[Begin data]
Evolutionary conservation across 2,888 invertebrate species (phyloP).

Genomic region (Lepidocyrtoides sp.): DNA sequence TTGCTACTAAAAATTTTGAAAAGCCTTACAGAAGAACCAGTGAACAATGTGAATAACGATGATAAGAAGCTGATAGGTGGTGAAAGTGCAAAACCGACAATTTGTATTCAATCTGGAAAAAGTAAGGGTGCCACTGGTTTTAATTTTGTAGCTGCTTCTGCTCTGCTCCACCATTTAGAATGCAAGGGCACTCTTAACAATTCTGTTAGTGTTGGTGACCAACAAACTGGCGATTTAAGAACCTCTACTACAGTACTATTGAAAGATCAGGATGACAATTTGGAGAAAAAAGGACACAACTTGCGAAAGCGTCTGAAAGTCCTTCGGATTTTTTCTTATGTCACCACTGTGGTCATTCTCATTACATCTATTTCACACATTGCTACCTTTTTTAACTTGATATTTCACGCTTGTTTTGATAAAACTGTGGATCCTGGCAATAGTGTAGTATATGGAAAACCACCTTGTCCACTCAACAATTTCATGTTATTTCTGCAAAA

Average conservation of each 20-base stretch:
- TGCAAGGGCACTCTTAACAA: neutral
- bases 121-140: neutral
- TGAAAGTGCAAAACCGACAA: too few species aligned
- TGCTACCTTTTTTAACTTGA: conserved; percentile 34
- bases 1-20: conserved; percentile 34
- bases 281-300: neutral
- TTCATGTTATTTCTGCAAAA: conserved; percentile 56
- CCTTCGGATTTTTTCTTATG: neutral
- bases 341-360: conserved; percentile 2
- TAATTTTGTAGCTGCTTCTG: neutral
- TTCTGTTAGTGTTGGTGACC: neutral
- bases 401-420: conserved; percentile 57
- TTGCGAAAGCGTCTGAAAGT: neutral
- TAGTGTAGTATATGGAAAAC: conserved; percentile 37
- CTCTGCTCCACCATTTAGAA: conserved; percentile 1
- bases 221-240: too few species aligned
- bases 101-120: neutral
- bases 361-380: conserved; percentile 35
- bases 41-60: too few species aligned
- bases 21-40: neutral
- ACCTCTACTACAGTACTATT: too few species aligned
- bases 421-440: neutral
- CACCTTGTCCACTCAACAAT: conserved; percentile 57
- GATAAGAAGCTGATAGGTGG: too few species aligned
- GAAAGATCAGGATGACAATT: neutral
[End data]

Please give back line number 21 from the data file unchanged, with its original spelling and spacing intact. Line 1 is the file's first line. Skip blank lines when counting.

- bases 361-380: conserved; percentile 35